Money talks and so do Greensboro residents

Published 12:00 am Wednesday, July 13, 2005

GREENSBORO-Residents expressed their concerns early Tuesday morning at the Greensboro County Commission meeting.

After approval of the minutes, Greensboro resident, Carnell Jackson, spoke about the hiring of a new lawyer for the Commission.

“I need help with numbers,” Jackson said. “We got rid of an attorney that we said we didn’t need and couldn’t afford to hire another one and pay him twice the amount we were paying the other guy.”

Email newsletter signup

Jackson was baffled by where the Commission found the extra funds for a more expensive attorney.

Commissioner Yolanda Watkins said she had brought the issue before the panel in the past and hoped Jackson would get an answer.

Judge Leland Avery said he would check the numbers and get back to Jackson.

Another concern of Greensboro residents was that of drainage problems after heavy rain.

The issue began when Cut-Off Road was being discussed. The dirt road gets washed out whenever there is rainfall.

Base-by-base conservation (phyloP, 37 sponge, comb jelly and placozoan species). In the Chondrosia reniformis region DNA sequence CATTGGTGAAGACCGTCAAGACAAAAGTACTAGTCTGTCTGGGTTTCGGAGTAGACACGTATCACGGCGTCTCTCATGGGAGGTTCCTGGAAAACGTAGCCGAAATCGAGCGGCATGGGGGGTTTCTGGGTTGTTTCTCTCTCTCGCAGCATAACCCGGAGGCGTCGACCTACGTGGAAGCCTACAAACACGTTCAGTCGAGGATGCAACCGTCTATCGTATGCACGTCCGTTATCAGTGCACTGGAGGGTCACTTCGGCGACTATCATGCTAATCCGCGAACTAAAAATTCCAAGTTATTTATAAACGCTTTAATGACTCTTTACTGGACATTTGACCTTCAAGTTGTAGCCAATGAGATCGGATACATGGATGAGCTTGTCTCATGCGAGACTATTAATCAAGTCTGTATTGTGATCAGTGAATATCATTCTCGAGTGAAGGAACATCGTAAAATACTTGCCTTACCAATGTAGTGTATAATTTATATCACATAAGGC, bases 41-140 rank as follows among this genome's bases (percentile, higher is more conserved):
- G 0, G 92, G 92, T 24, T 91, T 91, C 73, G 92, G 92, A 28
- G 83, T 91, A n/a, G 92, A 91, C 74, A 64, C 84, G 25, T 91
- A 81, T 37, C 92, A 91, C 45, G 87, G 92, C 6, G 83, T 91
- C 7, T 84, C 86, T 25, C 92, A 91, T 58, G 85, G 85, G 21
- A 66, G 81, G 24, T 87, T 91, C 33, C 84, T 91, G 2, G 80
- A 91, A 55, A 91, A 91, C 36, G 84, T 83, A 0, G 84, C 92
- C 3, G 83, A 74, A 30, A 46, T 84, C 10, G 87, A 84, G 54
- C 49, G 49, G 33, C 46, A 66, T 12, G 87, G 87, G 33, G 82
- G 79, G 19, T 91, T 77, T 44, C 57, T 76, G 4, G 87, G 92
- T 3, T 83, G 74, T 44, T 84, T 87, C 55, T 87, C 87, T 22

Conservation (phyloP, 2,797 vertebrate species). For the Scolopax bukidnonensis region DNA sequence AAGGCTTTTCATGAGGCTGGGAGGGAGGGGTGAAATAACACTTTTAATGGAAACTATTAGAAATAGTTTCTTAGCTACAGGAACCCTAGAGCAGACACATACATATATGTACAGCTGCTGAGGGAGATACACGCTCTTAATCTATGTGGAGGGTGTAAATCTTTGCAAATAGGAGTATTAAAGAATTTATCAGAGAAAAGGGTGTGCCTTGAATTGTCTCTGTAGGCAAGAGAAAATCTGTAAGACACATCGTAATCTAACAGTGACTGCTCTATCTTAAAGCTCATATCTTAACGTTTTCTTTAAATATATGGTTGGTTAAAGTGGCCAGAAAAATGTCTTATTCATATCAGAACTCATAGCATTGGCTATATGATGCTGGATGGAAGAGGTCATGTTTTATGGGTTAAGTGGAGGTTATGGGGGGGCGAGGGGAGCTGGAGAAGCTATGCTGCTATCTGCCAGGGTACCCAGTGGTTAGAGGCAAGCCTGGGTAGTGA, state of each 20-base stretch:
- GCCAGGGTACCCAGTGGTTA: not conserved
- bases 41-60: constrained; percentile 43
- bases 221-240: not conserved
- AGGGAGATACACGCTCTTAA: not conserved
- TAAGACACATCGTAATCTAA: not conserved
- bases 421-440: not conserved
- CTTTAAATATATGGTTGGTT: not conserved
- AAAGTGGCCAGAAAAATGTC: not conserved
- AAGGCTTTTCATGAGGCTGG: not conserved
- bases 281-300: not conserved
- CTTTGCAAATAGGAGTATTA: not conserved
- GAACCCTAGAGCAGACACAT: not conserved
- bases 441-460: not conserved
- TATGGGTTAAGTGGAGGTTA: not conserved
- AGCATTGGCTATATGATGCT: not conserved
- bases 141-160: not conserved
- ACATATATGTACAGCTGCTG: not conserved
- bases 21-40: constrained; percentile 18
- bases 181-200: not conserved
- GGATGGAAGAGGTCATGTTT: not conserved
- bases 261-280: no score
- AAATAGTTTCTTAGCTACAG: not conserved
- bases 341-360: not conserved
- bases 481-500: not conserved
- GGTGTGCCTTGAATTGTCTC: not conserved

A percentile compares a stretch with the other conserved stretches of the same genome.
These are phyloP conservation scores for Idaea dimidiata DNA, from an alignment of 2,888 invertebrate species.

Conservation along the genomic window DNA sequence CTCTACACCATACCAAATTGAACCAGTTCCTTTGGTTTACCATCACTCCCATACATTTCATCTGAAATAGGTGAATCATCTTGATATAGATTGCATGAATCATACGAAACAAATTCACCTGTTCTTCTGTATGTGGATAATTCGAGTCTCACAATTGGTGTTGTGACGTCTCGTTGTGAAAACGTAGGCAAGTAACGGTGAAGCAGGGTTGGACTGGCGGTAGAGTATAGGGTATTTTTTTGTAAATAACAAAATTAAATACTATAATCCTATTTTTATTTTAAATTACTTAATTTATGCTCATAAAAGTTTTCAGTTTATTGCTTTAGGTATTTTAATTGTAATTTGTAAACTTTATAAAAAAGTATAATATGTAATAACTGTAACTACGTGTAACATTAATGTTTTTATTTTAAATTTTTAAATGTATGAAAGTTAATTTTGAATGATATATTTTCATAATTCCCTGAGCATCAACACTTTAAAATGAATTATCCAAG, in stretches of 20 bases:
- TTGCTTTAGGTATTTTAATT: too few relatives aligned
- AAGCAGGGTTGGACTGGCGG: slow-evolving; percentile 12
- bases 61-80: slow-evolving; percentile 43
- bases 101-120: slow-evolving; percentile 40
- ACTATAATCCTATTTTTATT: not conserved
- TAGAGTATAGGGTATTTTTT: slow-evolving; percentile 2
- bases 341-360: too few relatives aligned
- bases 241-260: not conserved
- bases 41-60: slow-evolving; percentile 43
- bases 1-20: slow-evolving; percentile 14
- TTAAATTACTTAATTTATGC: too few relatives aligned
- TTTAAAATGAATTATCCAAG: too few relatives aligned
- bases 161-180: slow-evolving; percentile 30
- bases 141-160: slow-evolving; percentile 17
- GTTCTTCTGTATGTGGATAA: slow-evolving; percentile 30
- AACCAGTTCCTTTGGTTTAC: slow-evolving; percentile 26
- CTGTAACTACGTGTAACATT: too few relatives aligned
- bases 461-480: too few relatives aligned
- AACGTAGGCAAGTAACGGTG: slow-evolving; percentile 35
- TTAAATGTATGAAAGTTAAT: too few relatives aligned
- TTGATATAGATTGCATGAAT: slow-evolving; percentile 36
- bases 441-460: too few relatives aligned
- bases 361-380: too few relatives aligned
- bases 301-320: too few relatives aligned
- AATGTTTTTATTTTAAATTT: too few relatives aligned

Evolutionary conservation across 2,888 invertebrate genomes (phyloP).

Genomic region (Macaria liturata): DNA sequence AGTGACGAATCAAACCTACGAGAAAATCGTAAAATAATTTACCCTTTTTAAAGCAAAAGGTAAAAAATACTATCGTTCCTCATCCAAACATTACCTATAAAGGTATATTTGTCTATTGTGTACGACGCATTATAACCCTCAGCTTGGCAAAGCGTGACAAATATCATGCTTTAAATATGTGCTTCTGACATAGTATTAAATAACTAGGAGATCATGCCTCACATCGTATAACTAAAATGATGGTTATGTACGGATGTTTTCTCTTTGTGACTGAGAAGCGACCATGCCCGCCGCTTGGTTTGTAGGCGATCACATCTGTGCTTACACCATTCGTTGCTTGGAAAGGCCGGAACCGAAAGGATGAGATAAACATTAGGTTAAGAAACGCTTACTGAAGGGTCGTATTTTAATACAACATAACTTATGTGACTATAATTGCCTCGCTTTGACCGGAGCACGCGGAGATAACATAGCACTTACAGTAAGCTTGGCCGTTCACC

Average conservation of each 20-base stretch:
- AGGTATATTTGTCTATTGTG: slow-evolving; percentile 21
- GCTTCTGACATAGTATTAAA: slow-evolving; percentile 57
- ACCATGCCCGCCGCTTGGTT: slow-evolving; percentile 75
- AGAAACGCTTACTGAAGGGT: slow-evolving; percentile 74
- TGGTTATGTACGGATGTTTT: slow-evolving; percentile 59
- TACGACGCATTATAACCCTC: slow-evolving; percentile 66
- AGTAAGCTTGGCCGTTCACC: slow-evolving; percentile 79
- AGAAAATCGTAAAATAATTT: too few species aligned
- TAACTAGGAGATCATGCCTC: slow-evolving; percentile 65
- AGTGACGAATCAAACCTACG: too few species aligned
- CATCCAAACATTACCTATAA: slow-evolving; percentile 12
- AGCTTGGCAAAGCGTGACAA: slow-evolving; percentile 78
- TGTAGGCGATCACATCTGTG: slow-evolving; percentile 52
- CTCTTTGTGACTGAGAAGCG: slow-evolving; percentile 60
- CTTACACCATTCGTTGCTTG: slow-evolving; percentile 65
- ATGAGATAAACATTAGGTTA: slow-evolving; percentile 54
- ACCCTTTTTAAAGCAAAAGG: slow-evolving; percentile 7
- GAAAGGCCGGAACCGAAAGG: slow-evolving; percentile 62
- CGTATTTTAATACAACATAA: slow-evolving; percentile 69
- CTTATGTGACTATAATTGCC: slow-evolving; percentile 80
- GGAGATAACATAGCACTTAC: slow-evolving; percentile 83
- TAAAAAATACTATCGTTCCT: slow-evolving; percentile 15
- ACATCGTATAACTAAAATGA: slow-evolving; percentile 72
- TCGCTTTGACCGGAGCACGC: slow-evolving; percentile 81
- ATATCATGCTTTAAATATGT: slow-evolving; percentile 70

An area resident told commissioners it would be easier to just pave the road. Commissioners asked the city engineer to check on it.

Also concerning roadways, both citizens and commissioners expressed concern with the number of dirt roads in the city that run onto the main, paved roads after rain.

The city engineer was asked to look into those as well.

Other matters discussed at the meeting, included the development of an ambulance base in Greensboro. A possible location for the base is across from the Auburn Extension Center. A motion was passed to contribute a $250,000 community enhancement grant to the project.

Avery noted the money will not come from the city, but will be paid for by the ambulance board and the base.

The northern half of Greensboro suffered damage from Dennis. Trees were blown over and County Roads 51 and 4 were flooded.

Bob Burns, an American Red Cross representative, asked the board to consider the organization in the budget.

Burns, the treasurer for the West Alabama branch of Red Cross, said they have been “financially strapped” in the past months and have had to “dip into emergency funds.”

The West Alabama branch covers Hale, Green, Marengo, Tuscaloosa, Lamar, Sumter, and Pickens counties.

Burns mentioned the Red Cross has helped residents of Greensboro in many cases of need, donating well over $10,000 to the city’s residents.